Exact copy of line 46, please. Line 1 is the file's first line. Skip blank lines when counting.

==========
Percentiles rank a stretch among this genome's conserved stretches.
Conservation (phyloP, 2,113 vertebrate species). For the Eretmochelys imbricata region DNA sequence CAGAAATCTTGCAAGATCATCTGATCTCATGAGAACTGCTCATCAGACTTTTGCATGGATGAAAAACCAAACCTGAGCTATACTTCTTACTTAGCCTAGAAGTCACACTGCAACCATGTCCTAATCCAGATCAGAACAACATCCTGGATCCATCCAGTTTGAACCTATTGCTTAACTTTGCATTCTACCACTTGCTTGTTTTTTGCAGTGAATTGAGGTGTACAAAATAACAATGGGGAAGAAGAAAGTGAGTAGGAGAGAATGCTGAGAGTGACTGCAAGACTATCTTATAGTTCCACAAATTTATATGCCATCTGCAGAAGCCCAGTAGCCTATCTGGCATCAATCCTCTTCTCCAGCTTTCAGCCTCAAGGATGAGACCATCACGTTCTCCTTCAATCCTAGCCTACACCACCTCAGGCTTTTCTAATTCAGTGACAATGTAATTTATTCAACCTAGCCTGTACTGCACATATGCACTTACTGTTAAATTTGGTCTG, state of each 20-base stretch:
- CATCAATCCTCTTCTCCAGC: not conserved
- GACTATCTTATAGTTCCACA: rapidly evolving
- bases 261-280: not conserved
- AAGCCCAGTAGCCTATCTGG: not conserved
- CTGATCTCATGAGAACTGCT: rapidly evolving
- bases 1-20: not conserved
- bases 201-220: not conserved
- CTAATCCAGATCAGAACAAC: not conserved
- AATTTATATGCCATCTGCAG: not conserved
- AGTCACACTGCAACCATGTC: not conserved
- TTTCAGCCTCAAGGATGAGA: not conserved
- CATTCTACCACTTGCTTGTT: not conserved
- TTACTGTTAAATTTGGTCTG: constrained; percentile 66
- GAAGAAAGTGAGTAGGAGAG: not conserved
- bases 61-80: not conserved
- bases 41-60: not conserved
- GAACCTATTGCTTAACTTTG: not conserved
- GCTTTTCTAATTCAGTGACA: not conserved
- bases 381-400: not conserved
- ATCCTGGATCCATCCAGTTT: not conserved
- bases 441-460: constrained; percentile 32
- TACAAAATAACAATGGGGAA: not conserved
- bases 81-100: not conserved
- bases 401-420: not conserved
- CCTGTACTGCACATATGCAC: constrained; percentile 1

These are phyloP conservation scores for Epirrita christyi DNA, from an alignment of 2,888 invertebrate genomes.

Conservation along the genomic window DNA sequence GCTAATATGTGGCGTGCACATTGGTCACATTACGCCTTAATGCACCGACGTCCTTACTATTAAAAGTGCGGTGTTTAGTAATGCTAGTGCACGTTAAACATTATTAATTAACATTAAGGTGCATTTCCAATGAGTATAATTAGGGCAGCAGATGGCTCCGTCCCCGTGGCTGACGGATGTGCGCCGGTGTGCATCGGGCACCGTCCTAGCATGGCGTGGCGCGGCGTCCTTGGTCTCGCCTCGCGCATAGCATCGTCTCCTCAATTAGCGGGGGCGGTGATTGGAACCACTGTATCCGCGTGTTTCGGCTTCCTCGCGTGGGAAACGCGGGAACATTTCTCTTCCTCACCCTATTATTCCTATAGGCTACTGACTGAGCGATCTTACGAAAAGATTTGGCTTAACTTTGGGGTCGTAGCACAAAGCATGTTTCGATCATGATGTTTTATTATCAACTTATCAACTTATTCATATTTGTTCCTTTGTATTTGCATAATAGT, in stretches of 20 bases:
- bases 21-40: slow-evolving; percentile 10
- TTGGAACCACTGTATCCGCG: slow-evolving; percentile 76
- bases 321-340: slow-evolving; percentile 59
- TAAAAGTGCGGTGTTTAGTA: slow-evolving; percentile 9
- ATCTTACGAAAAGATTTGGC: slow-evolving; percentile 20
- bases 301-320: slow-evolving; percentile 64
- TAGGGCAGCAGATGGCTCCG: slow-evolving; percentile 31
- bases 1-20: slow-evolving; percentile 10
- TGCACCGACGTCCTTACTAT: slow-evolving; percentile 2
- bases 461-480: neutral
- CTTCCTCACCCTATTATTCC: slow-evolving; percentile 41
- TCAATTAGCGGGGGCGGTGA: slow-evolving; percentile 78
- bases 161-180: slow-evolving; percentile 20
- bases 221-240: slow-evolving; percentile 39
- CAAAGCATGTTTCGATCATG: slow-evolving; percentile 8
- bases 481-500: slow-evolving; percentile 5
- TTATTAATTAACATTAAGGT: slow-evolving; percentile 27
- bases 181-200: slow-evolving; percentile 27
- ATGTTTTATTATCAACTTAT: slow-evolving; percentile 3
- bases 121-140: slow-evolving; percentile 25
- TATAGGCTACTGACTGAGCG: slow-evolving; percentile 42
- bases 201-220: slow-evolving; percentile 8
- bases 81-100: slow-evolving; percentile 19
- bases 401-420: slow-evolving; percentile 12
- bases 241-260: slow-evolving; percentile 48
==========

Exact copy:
- TTATTAATTAACATTAAGGT: slow-evolving; percentile 27